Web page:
Chief of Police
45 Center Street
Burlington, MA 01803
For Immediate Release
Wednesday, June 11, 2014
Contact: John Guilfoil
Email: [email protected]
Burlington Police Deploy Nasal Narcan in All Cruisers
Officers Recently Completed Training Program on Narcan Administration
BURLINGTON — Burlington Police Chief Michael R. Kent announces that the Burlington Police Department has rolled out Nasal Narcan (Naloxone), in all police vehicles.
“Overdose and death by heroin and opiates is one of the most serious problems police and emergency responders are encountering, and no community is immune,” Chief Kent said. “I am proud of the partnerships the Burlington Police Department has formed to respond to this crisis.”
The Naloxone roll-out came about partially thanks to strong cooperation between the BPD Supervisors and Patrol Unions, who both agreed that implementing a Narcan program immediate was in the best interests of the community.
Heroin and opioid overdose are leading causes of death in Massachusetts. The problem recently moved Governor Deval Patrick to declare it a public health crisis in March. Burlington is one of the first police departments in the state to mandate the carrying of narcan in all of its cruisers.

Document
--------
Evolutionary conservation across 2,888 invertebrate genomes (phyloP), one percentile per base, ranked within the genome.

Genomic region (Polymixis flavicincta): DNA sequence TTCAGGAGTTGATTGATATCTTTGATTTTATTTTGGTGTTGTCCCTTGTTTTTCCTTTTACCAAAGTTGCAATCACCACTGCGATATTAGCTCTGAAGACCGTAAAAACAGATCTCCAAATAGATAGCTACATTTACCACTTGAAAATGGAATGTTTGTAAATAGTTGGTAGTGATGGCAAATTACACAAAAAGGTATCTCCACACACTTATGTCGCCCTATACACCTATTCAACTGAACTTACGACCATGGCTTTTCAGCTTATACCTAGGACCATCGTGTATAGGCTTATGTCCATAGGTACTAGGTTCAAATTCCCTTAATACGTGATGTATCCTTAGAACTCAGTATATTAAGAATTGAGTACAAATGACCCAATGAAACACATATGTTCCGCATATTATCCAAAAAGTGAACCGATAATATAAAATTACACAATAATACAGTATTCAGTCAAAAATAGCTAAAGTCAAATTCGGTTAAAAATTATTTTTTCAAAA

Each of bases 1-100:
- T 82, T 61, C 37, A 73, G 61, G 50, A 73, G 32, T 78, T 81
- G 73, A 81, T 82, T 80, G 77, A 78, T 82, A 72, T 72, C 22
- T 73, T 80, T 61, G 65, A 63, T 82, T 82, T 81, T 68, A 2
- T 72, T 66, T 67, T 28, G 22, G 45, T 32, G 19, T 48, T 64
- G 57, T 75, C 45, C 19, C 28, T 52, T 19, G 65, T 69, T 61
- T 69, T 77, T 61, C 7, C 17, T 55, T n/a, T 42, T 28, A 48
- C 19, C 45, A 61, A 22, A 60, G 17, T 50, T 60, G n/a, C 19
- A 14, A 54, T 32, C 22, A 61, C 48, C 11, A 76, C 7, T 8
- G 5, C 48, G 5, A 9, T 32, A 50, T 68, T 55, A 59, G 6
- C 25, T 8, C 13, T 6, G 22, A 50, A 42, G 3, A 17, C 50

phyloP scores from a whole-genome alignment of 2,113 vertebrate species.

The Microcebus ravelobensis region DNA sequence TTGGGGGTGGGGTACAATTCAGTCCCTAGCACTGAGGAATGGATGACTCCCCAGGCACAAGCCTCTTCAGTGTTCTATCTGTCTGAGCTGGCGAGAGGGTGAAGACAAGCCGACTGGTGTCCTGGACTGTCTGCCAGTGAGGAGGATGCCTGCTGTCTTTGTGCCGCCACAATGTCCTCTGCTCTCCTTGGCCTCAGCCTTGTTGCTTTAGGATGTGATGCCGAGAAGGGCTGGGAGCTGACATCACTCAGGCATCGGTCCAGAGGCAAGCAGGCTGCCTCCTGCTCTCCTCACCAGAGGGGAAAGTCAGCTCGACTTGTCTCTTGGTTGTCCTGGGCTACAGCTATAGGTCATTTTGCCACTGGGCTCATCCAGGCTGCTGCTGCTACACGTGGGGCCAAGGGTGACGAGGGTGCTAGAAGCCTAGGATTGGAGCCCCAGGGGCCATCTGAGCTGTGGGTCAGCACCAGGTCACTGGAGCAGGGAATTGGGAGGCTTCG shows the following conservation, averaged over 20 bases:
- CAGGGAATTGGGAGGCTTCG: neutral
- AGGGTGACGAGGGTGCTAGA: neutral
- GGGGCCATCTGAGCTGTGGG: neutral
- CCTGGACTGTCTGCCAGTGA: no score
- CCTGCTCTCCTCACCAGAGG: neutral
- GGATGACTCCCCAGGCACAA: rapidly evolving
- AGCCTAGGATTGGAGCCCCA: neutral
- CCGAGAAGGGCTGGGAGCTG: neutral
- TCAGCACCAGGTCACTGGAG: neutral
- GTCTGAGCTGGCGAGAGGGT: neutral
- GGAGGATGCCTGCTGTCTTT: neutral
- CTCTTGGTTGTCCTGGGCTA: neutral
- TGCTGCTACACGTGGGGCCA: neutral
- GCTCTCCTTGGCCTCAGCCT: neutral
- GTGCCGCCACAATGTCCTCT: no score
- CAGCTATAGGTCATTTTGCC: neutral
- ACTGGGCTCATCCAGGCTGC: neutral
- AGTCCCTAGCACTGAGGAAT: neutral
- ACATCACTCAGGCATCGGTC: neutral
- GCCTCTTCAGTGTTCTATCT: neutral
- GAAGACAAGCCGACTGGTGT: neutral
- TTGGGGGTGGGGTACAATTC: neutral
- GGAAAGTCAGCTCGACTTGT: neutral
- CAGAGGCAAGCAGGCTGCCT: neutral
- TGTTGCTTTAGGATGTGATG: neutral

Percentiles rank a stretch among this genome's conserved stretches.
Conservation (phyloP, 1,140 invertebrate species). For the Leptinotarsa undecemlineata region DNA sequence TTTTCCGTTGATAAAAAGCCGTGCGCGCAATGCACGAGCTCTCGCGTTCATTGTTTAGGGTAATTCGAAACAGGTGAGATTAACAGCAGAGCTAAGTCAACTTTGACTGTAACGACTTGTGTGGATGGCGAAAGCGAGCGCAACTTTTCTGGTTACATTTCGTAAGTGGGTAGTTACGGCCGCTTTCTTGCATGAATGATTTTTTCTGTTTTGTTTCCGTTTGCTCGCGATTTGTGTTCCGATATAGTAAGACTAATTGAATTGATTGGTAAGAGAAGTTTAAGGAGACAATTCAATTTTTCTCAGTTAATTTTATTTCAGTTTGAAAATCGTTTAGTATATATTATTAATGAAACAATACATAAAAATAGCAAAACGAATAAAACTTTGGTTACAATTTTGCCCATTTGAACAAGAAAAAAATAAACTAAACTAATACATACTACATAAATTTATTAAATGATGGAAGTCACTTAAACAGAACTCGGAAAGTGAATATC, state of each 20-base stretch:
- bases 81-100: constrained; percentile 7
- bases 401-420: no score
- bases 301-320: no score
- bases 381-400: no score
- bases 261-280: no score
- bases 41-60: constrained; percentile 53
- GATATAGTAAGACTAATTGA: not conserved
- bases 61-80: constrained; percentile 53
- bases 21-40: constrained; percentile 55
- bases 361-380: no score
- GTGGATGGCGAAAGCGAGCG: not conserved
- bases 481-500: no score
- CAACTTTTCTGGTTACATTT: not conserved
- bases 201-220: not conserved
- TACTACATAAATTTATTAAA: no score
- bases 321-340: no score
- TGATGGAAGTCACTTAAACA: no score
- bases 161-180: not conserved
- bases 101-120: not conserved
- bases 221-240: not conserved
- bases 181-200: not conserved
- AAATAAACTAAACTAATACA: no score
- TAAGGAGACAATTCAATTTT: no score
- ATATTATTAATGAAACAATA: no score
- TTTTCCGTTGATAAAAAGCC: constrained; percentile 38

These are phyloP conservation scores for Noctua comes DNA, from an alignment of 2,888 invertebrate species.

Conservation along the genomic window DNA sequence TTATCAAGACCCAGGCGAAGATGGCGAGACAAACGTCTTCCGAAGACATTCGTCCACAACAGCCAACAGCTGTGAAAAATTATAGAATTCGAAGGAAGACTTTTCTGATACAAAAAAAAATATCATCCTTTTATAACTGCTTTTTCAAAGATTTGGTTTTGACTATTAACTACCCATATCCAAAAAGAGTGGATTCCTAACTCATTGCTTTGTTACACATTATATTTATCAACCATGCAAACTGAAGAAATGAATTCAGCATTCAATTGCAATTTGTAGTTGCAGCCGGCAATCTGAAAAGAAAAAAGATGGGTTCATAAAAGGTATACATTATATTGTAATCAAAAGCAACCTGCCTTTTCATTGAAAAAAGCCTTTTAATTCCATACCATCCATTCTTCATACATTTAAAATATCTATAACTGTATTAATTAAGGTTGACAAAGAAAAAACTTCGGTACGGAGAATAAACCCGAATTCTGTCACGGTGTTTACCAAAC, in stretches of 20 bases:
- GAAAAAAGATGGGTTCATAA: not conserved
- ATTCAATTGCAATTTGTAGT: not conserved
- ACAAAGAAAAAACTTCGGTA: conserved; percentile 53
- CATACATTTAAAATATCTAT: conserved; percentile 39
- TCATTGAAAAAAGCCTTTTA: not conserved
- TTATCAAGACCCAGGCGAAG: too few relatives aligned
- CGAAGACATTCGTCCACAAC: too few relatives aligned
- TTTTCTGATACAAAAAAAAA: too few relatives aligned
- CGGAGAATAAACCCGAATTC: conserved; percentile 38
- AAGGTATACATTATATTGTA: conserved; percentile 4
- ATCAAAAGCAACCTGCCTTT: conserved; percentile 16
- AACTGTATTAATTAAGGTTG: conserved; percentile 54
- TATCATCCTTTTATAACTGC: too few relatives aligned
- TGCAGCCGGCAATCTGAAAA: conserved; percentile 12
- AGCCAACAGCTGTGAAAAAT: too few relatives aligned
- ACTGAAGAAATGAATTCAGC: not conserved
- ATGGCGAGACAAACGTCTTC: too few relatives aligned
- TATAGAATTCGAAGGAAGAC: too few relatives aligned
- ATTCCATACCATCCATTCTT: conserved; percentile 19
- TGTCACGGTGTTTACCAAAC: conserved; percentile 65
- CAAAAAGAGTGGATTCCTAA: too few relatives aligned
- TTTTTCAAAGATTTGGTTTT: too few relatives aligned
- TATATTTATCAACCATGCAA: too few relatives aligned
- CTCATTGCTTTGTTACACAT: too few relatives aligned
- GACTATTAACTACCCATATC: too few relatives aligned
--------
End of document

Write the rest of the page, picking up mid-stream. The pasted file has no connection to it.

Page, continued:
While Burlington has not had a confirmed heroin overdose death in the past three years, there have been two overdose deaths in town, one of which was from opiate overdose.
Members of the department were trained by Burlington Detective Paul J. Glejzer and Officer Dan Houston, who recently became certified through a “Train the Trainer” program offered by the office of Middlesex District Attorney Marian T. Ryan. The roll-out was completed with help and advice from Dr. Daniel Muse of Brockton Hospital.
Narcan, the brand name for Naloxone, is an “opioid antagonist,” which means it displaces opioid from receptors in the brain and can immediately reverse the effects of an overdose. Narcan has few side effects, and it will not harm a patient who has not overdosed. Nasal Narcan does not use needles/sharps, further increasing its safety. Narcan can be used to reverse heroin overdose, as well as overdoses of OxyContin, Percocet, Percodan, and hydrocodone drugs like Vicodin.